Hey there! Often I feel that when a space is designed the importance of the light fixture may be overlooked. Each fixture in our home was the basic builders grade, in other words BORING! This was no exception in this cool industrial teen bedroom. I mean, I guess if you wanna be nitpicky about it, the existing light did serve its purpose, it did provide the space with ample lighting, it was just an eyesore. But in my home, looks are pretty much as important to me as functionality, (insert my Hubby rolling his eyes at me!) so this room was screaming for a new light! See for yourselves.
Some designers refer to these as boob lights…I’ll leave that to your own imagination.
Many of my ideas spark from Pinterest. This was the inspiration light, and with a bit of tweaking we came up with a look to compliment this room. This Pin directed me to an Etsy sell, this was sold for $300! (It probably didn’t cost that much to make, depending on how much each of their pendant lights were.) My take on the light cost roughly $40!
First things first, I had the electrical spool, now onto the hunt for the perfect pendant shade! My Mom and I began scouring local thrift stores for anything stainless steel that would fit a light bulb and look really awesome in this space. I’d like to express my thanks to the unknown person who kindly donated their unwanted IKEA utensil holder to the Layton Goodwill! You may think I’m being funny (or weird) but after looking at several stores and leaving empty handed, with a more expensive alternative, we decided to stop at one last store, Goodwill. There it was, sitting on the shelf with a heavenly glow surrounding it. I knew this was the exact element to make this an amazing light fixture! It was only marked at $1.99, but there was only 1. Could I really find more of these exact utensil holders at different thrift stores? I did look for them a bit, but then I decided it would be better worth my while to make the long drive to IKEA myself and get 4 more
Our trip to IKEA was successful. Not only did I get the additional utensil holders I needed, but I also picked up the actual electrical fixtures there as well! They are packaged for about $7 a piece, but my Mom found 4 in the As-Is section as we were about to check out. So, I did end up purchasing one at full price and the others ranged from $1-$3 a piece. One was white, but I was all about saving money so after I got it home, I just used a bit of black spray paint so it would match the others. Bet you can’t tell which one it is.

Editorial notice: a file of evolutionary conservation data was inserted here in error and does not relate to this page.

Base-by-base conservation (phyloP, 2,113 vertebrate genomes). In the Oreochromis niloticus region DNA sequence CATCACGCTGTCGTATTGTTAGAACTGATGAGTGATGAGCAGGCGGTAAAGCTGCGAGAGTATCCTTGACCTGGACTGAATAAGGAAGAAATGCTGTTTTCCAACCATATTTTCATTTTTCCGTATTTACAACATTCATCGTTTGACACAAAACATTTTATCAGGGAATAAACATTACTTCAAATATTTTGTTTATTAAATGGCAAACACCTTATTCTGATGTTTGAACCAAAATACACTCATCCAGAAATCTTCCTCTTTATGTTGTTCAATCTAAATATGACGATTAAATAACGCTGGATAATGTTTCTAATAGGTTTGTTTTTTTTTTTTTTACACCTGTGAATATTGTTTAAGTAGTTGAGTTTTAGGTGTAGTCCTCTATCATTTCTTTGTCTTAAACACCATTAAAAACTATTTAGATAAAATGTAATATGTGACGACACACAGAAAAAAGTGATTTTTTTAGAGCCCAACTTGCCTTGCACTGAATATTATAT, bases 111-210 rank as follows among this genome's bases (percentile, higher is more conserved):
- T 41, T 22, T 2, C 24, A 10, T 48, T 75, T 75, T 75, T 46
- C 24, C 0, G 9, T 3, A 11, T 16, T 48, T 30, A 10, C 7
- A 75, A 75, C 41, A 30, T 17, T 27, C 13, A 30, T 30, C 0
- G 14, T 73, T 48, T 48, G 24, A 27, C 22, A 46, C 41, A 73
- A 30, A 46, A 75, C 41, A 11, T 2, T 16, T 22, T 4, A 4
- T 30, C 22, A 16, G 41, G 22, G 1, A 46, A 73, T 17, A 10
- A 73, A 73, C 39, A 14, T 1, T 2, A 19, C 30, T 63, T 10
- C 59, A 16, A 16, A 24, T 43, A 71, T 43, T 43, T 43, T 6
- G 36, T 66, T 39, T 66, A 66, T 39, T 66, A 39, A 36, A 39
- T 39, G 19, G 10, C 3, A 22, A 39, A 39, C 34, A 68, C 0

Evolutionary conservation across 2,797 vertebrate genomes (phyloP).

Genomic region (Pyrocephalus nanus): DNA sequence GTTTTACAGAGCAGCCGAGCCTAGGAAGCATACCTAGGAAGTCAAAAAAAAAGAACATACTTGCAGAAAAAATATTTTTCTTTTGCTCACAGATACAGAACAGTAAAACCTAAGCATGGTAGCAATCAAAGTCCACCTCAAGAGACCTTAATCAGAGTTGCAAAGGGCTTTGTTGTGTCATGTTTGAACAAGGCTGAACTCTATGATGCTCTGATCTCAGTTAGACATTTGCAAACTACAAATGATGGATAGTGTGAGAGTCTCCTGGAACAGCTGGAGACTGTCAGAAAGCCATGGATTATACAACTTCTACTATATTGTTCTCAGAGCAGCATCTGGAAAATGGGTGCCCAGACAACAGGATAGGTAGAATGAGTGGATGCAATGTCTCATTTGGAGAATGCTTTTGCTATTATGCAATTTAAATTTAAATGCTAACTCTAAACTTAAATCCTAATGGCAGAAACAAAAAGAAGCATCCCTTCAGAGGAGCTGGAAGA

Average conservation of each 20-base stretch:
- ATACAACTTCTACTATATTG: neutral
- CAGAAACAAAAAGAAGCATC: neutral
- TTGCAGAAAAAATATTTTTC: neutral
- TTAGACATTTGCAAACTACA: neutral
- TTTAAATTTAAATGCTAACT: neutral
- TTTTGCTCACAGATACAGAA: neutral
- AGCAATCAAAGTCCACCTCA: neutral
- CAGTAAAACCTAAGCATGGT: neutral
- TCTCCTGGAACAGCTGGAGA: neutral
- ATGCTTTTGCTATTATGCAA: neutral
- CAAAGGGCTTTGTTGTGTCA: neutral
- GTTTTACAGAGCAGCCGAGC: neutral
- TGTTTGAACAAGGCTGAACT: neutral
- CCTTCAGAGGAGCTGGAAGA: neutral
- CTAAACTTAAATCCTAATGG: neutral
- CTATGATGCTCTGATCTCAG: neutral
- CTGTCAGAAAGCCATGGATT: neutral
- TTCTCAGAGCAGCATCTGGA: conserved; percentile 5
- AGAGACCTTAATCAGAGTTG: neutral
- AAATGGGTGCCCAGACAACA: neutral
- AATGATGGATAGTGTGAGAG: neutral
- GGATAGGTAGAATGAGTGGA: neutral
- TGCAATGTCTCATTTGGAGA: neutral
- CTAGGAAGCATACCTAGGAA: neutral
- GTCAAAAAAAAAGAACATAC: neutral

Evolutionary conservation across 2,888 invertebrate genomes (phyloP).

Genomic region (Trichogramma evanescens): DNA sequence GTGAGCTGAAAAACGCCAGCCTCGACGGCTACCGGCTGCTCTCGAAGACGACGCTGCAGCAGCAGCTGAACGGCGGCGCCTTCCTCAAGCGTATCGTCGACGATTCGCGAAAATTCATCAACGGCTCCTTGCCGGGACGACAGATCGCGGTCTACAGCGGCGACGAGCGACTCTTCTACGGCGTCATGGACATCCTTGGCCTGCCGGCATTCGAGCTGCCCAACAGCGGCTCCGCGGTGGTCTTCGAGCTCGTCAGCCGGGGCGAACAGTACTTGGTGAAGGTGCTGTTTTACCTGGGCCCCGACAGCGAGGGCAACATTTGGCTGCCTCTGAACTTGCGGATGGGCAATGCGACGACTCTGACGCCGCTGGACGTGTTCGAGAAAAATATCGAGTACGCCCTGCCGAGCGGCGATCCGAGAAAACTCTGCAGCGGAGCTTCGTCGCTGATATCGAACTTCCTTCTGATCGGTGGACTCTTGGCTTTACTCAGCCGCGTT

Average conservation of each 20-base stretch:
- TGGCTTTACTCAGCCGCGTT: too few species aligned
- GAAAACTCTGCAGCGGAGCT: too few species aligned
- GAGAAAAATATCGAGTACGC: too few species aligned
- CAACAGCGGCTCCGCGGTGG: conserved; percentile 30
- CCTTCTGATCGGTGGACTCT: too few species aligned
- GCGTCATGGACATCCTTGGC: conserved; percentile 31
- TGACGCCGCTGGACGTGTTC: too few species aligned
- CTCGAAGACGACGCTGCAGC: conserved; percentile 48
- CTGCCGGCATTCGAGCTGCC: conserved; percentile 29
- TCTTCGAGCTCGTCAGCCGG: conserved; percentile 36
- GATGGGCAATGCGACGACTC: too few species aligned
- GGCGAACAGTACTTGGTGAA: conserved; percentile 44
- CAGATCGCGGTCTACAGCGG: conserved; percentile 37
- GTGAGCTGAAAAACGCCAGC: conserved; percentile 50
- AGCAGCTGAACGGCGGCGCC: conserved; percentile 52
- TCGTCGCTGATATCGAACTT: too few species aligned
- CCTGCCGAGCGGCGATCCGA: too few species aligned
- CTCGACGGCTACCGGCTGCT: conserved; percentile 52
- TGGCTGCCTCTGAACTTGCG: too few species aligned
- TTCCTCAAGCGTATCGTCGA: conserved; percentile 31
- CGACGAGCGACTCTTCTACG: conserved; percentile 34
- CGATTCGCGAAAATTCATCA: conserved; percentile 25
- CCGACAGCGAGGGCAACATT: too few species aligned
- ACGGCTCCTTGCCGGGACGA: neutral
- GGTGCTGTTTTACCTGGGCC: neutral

My Dad used his trusty ol’ drill press using a hole saw to drill holes in the bottom of the utensil holders large enough to allow the new fixture to screw into place. He put the utensil holder on top of a piece of scrap wood to give a little support while drilling the hole. Then we inserted the electrical fixture through the hole in the utensil holder and tighten the ring to hold in place. Voila!
Then we marked where we wanted the 5 fixtures to hang from the electrical spool piece. We used a piece of rope to wrap around the circumference of the spool to get an exact measurement, then divided that by 5 (this gave equal spacing for each fixture). Once we had that measurement, a pencil mark was placed at the edge of the spool piece. Using a ruler we were able to line up the middle of the spool with the mark that was placed on the outer edge of the spool. We then measured up from the outside of each mark the same distance and made a mark for the hole. Once all 5 positions were marked we chose a drill bit that was a little larger than the electrical cord and drilled each hole.
Once the holes had all been drilled, we set the spool piece on top of a small table making sure that the side of the spool that would be facing the ceiling was face down. With the right side of the spool up (or the side that would be showing once the fixture was hanging) we could string each light fixture through the holes.
Then we were able to tie knots on each cord (on the top side of the spool, the side that would face the ceiling) to secure them to the spool piece. We hung them at random lengths so it wouldn’t be too symmetrical.
Now to hang this creation! We used a stud finder to locate the nearest ceiling rafter to the light box. You can see where the existing light was hanging. We shifted the new light to the left a little bit so it would be centered over the bed, instead of being centered directly in the middle of the room. Two cleats were then attached to the ceiling with drywall screws.
Then the light was positioned into place, and secured to the cleats with 3 screws into each cleat. (This thing is heavy, we didn’t want it going anywhere!) My Dad then connected all the wiring and tucked the wires on top of the spool out of sight. Behold the finished product!
PLEASE PIN ME!
I hope you enjoyed this tutorial! See ya, until my next crazy idea. Thanks for stopping by.
And as always here at Sunny Side Design we hope to . . .
BRING YOUR HOME TO THE SUNNY SIDE OF THE STREET.